Report Says U.S. Should Take Advantage of Coal Exports


by Barbara Vergetis Lundin

Source: Fierce Energy

Increasing U.S. coal exports could be good for the U.S. economy and the environment, according to a new report by the National Center for Policy Analysis, as increasing governmental regulations and decreasing domestic demand paint challenge the U.S. coal industry.

Foreign demand for American coal is on the rise. According to the report, India, Japan and China all have increasing demand for coal, and China relies on coal for over 70 percent of its energy production; German imports of American coal doubled from 2010 to 2011, and could continue to rise as Germany shifts from nuclear energy production to coal by 2022; the United Kingdom and the Netherlands were the two largest importers of American coal in 2012; and American coal exports to Britain were 73 percent higher in the first three quarters of 2012 than in 2011.

While expanding coal exports could be extremely beneficial, concern over coal's environmental impact has led to increased regulations, extensive delays and the cancellation of several expansion projects. But, according to the report, these concerns are misplaced.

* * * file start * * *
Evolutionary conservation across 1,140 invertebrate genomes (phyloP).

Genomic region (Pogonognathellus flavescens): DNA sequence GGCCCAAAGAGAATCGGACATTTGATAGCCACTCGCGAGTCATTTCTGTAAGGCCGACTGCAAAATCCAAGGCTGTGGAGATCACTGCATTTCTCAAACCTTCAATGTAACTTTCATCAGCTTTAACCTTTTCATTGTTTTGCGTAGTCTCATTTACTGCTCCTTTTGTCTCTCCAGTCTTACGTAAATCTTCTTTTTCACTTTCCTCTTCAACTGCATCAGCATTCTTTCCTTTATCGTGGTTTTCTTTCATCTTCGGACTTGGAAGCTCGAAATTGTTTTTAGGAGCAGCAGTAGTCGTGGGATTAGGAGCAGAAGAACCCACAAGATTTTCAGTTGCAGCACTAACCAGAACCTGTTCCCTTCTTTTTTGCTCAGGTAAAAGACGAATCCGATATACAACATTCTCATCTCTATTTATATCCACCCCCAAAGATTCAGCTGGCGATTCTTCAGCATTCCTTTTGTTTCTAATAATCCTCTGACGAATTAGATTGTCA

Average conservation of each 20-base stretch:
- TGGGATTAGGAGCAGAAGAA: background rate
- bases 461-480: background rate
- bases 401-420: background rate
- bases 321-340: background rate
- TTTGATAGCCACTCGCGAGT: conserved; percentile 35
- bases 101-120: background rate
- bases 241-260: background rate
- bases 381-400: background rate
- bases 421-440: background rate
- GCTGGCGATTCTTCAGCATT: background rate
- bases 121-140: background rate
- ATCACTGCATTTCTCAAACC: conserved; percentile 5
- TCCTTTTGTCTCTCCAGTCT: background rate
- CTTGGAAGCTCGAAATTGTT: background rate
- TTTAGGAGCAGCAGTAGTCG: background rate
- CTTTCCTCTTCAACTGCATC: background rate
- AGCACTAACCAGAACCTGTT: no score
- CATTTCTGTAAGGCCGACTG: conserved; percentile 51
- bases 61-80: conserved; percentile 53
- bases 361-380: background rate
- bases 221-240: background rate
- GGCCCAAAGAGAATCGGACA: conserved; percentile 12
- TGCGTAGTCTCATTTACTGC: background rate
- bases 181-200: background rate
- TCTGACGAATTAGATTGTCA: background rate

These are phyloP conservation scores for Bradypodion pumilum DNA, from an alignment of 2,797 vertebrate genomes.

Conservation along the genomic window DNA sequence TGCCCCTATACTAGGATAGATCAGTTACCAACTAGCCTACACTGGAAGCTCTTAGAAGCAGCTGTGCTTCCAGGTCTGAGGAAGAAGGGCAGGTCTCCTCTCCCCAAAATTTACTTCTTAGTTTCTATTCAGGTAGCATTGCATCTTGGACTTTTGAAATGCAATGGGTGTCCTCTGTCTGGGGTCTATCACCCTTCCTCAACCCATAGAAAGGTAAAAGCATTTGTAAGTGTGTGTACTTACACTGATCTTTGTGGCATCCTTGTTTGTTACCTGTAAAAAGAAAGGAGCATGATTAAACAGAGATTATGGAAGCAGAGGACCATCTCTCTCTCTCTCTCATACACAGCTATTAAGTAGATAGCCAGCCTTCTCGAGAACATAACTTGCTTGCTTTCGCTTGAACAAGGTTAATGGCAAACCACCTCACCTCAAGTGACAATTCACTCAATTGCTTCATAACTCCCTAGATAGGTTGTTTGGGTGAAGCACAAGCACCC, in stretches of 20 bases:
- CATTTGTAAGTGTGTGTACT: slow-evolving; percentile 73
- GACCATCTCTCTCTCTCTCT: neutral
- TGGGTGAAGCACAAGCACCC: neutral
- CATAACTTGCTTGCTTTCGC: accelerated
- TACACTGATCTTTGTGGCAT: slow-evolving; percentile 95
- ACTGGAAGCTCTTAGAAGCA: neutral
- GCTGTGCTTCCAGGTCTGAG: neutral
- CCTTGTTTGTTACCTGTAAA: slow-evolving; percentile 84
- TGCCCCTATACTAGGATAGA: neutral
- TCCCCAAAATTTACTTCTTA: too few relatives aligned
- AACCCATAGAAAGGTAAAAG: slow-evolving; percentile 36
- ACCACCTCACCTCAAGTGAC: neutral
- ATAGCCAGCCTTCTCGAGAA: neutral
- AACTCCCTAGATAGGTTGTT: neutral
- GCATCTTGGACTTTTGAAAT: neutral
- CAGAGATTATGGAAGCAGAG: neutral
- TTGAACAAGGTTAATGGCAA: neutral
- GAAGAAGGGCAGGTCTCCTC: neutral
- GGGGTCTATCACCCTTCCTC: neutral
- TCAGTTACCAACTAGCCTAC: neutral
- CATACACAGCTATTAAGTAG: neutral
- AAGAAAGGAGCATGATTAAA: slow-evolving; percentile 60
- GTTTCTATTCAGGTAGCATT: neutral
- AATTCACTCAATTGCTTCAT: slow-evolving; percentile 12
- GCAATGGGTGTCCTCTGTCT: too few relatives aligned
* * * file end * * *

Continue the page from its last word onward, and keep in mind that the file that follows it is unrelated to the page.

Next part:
"For example, restricting coal exports to China will not reduce its emissions from burning coal," said National Center for Policy Analysis Research Associate Jacopo Zenti, author of the report. "Without American imports, China would simply look elsewhere or consume more of its own coal, which often comes from unsafe, less regulated and environmentally damaging mines."

The United States should take advantage of the global movement on coal.

"Restricting coal export will not dissuade other countries from burning coal, and will instead hurt the American economy and U.S. workers," Zenti said.